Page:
Health Intelligence: Individualized care by detecting subpopulations from patient data

Imagine a health system that uses data that has already been collected to rank your treatment options by how they have benefitted a population similar to you, and that continues to learn from the collective experience of the real-world patients and doctors to simplify the approval of new drugs and improve our understanding of human disease.

This research project is funded in part by Center for Biomedical Innovation (CBI)

The promise of personalized medicine implied in the health system we envision assumes a healthcare paradigm built from the singularities of patients (genetic, environmental, behavioral), and requires understanding healthcare for its capacity to generate and act on patient-specific information. This system may be at our reach today thanks to the progress in computational learning techniques that achieve similar feats of customization on the web (search by keyword and similarity, ranking algorithms, visual detection and recognition, collaborative filtering, recommender systems, etc.), and the vast amounts of individual health data collected over the last several years.

In clinical studies alone: over 35 million people were profiled in the 94000 studies received by the FDA from 2000 to 2010 according to To characterize a single "blockbuster" drug, several thousand patients may be profiled in different studies. However, despite gathering massive amounts of patient-data, health information today is limited to population statistics and superficial logs of incidents, with healthcare remaining a cottage data industry. We believe this data is underused. Most of the data and specific knowledge remains in silos. Computational learning has been used locally in the system of health to process biological information at discovery, enhance detection and recognition in medical imaging, or systematize diagnosis in medical informatics to name some, but remains bound to these data silos. And most health decisions are restricted to use the superficial information shared across the data boundaries.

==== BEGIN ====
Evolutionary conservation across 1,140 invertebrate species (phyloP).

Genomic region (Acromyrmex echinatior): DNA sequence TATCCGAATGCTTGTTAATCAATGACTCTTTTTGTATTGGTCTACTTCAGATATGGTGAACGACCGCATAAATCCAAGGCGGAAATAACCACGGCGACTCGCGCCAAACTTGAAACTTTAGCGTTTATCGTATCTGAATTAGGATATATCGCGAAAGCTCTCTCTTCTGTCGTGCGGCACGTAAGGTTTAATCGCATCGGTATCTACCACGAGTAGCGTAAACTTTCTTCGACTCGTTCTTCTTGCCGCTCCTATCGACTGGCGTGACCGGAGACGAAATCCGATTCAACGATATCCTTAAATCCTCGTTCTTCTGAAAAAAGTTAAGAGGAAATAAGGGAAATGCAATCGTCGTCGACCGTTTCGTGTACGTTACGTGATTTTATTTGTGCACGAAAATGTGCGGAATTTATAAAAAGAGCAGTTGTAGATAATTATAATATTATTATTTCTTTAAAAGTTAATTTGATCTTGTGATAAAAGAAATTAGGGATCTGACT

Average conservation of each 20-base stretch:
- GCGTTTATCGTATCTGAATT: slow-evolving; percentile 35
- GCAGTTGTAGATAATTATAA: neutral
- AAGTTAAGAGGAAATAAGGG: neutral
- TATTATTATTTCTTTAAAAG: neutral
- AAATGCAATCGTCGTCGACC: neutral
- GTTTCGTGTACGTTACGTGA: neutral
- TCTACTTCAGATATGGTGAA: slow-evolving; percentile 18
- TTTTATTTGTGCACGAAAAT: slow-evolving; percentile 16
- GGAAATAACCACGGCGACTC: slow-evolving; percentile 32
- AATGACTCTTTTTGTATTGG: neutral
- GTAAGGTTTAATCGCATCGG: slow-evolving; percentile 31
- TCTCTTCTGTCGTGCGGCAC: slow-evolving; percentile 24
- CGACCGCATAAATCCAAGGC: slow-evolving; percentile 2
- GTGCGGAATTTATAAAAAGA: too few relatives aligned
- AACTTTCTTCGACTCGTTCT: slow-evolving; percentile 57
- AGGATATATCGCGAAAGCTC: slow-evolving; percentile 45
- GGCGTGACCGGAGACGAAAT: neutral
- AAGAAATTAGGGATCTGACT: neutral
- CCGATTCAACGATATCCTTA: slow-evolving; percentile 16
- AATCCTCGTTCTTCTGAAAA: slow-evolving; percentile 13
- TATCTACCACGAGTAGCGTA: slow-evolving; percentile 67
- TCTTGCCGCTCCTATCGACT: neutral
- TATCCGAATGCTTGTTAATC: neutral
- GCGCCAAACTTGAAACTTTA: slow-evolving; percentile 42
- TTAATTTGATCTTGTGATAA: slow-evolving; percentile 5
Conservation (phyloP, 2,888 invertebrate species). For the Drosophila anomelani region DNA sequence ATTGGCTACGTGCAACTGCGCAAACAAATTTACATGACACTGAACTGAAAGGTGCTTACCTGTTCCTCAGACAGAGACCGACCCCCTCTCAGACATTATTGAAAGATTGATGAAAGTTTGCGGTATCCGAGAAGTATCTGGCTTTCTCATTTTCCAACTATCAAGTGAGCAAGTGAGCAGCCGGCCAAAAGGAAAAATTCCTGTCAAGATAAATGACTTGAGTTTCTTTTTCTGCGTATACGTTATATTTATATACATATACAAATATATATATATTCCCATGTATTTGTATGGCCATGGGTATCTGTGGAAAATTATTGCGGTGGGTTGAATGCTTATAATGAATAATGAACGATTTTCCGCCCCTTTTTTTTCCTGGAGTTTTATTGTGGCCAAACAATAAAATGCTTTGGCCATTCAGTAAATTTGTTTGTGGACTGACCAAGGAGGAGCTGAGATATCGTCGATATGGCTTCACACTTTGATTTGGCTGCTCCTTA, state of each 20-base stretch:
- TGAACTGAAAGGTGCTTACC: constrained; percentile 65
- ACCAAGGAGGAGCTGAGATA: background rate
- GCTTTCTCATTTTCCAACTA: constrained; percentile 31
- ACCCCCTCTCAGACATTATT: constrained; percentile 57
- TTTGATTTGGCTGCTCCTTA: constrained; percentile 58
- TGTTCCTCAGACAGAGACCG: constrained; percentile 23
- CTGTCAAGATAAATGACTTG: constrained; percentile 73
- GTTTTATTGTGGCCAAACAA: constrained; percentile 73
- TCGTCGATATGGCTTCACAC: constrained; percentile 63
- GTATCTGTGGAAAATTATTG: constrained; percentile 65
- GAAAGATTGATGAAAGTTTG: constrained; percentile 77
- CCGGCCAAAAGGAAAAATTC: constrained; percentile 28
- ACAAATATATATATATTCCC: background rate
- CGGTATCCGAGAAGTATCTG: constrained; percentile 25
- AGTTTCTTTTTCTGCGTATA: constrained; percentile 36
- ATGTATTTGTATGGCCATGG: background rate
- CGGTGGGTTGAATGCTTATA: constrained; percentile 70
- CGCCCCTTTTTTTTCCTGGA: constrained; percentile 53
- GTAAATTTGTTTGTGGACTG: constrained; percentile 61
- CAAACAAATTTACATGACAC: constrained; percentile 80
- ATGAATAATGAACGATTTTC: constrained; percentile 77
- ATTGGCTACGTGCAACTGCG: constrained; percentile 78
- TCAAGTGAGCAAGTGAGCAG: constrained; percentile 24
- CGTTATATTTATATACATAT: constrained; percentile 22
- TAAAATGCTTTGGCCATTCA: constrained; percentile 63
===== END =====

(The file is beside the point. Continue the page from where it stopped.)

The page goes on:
The problem of intelligence as it relates to a health system that learns from different sources of data, enhances our understanding of health and disease, and enables individualized medicine remains open. The difficulty lies in the scarce availability of data that has prevented research on algorithms that extract knowledge from terabytes of health information and generalize from disparate data sources. The recent availability of large databases of patient-level data from electronic health records creates an unprecedented opportunity to explore the application of computational learning techniques more broadly, to stratify populations by their similarity against different measures of benefit and risk.